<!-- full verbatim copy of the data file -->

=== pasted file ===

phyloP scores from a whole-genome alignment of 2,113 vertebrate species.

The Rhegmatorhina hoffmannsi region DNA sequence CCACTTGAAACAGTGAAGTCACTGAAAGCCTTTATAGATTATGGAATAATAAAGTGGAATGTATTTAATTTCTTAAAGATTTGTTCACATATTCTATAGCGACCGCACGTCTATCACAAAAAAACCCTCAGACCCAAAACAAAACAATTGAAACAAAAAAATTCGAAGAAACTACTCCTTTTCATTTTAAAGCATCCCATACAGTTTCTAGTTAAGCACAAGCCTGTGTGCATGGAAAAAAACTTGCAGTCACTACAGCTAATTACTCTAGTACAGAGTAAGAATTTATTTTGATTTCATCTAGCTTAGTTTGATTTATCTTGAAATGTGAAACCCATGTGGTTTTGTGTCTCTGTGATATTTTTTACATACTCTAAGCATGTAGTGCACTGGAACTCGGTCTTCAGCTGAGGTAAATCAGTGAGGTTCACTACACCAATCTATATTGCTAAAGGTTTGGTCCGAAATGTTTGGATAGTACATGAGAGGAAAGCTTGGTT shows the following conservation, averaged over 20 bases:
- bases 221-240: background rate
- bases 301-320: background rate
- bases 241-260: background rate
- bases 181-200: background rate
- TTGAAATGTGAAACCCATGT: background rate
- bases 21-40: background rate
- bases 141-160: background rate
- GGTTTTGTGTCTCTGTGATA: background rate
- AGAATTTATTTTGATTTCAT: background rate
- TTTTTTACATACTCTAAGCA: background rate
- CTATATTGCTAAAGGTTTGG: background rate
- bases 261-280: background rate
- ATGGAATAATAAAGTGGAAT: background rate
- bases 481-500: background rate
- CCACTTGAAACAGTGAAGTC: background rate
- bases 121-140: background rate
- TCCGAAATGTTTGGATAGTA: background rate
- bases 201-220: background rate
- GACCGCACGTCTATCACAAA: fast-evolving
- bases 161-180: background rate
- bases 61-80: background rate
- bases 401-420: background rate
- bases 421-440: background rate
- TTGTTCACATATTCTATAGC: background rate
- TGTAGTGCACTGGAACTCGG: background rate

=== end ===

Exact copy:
phyloP scores from a whole-genome alignment of 2,113 vertebrate species.

The Rhegmatorhina hoffmannsi region DNA sequence CCACTTGAAACAGTGAAGTCACTGAAAGCCTTTATAGATTATGGAATAATAAAGTGGAATGTATTTAATTTCTTAAAGATTTGTTCACATATTCTATAGCGACCGCACGTCTATCACAAAAAAACCCTCAGACCCAAAACAAAACAATTGAAACAAAAAAATTCGAAGAAACTACTCCTTTTCATTTTAAAGCATCCCATACAGTTTCTAGTTAAGCACAAGCCTGTGTGCATGGAAAAAAACTTGCAGTCACTACAGCTAATTACTCTAGTACAGAGTAAGAATTTATTTTGATTTCATCTAGCTTAGTTTGATTTATCTTGAAATGTGAAACCCATGTGGTTTTGTGTCTCTGTGATATTTTTTACATACTCTAAGCATGTAGTGCACTGGAACTCGGTCTTCAGCTGAGGTAAATCAGTGAGGTTCACTACACCAATCTATATTGCTAAAGGTTTGGTCCGAAATGTTTGGATAGTACATGAGAGGAAAGCTTGGTT shows the following conservation, averaged over 20 bases:
- bases 221-240: background rate
- bases 301-320: background rate
- bases 241-260: background rate
- bases 181-200: background rate
- TTGAAATGTGAAACCCATGT: background rate
- bases 21-40: background rate
- bases 141-160: background rate
- GGTTTTGTGTCTCTGTGATA: background rate
- AGAATTTATTTTGATTTCAT: background rate
- TTTTTTACATACTCTAAGCA: background rate
- CTATATTGCTAAAGGTTTGG: background rate
- bases 261-280: background rate
- ATGGAATAATAAAGTGGAAT: background rate
- bases 481-500: background rate
- CCACTTGAAACAGTGAAGTC: background rate
- bases 121-140: background rate
- TCCGAAATGTTTGGATAGTA: background rate
- bases 201-220: background rate
- GACCGCACGTCTATCACAAA: fast-evolving
- bases 161-180: background rate
- bases 61-80: background rate
- bases 401-420: background rate
- bases 421-440: background rate
- TTGTTCACATATTCTATAGC: background rate
- TGTAGTGCACTGGAACTCGG: background rate